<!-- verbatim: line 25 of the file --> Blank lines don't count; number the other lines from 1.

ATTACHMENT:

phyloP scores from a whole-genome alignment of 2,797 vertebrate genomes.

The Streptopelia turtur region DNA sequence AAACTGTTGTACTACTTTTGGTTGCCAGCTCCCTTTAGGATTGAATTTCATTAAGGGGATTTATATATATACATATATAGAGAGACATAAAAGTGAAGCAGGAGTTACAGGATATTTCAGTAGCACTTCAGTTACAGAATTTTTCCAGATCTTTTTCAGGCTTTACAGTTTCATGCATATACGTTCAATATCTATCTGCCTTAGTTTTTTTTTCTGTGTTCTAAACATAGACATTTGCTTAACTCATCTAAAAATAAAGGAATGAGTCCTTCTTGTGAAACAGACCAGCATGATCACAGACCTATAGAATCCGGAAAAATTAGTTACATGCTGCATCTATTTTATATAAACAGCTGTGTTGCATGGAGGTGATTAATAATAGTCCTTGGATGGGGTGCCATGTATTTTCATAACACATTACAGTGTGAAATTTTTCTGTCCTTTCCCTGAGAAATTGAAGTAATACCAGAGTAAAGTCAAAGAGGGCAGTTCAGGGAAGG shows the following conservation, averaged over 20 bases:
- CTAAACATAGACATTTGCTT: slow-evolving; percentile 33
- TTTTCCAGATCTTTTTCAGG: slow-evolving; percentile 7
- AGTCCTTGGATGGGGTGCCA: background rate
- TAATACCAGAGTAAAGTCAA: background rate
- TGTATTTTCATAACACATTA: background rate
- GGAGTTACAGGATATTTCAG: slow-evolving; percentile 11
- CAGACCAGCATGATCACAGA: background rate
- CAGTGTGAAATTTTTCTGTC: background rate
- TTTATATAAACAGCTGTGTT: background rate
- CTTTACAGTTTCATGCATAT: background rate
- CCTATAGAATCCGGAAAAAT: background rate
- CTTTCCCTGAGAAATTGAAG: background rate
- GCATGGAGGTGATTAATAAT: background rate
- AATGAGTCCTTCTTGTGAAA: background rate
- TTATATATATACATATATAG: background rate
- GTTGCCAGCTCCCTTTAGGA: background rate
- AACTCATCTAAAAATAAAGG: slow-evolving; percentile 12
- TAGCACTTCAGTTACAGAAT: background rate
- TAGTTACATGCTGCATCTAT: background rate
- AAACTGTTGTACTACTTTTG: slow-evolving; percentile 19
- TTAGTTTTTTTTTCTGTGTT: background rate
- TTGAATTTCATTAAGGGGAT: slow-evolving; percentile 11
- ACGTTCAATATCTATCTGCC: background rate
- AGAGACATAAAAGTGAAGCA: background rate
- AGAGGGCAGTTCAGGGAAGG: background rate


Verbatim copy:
- ACGTTCAATATCTATCTGCC: background rate